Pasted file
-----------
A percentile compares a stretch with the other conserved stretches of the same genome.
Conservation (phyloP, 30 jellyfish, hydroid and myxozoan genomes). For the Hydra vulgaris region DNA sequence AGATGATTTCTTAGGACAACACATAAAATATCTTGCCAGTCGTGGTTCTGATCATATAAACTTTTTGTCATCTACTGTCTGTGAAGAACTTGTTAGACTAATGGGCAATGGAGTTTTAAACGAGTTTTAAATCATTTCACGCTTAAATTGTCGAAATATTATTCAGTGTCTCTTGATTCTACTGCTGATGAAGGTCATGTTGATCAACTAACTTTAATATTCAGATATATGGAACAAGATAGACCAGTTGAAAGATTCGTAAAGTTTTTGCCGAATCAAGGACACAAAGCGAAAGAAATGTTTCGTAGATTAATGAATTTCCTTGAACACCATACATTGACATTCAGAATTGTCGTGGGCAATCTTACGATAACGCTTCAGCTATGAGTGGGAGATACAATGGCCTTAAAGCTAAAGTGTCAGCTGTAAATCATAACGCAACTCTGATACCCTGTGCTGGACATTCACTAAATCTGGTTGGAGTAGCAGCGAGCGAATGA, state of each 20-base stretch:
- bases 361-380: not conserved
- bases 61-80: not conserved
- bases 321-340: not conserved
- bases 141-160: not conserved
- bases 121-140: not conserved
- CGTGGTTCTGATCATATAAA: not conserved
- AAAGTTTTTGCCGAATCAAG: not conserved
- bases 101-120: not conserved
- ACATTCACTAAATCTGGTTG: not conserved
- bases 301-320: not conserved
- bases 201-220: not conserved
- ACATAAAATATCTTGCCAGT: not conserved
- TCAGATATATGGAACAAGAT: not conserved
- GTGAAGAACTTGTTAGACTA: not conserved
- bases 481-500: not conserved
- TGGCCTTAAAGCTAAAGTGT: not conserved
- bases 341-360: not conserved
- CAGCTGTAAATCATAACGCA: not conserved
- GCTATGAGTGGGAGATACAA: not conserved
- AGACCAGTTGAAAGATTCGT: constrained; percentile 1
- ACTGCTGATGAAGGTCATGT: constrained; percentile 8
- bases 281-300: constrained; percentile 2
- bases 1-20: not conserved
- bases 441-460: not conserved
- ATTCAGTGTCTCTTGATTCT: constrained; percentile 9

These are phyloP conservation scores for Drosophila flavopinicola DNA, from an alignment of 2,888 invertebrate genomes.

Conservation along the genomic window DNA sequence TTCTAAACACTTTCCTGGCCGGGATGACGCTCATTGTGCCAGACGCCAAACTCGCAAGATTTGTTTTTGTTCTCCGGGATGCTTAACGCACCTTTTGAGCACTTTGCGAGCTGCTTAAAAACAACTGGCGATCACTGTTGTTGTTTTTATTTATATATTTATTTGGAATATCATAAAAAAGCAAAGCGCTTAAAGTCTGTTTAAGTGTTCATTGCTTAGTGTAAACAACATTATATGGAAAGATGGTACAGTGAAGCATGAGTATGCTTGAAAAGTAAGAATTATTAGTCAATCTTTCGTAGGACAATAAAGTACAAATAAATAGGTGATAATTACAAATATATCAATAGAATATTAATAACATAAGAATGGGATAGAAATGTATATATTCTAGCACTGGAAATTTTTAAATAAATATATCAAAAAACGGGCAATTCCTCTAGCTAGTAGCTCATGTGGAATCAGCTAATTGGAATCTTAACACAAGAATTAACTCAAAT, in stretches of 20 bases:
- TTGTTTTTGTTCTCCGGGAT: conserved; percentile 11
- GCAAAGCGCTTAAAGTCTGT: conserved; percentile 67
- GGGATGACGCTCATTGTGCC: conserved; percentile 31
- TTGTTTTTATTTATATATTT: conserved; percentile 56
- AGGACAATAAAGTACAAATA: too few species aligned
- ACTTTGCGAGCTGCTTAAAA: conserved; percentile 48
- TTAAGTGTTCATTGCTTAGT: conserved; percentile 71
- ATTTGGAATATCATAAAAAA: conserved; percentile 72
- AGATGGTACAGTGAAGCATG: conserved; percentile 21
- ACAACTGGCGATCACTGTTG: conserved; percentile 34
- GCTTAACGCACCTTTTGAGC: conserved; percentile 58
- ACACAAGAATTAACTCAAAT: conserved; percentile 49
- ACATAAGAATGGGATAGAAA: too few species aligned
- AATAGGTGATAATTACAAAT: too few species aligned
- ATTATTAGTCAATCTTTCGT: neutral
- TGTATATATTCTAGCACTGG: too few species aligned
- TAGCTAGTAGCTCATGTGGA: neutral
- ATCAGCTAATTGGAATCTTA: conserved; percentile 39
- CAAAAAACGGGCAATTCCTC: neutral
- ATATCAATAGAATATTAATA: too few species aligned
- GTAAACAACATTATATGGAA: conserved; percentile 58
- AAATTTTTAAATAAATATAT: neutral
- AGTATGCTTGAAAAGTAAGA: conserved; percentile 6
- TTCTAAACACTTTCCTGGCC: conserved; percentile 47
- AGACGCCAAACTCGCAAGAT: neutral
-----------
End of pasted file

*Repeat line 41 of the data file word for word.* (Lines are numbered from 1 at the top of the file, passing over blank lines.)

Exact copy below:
- ACACAAGAATTAACTCAAAT: conserved; percentile 49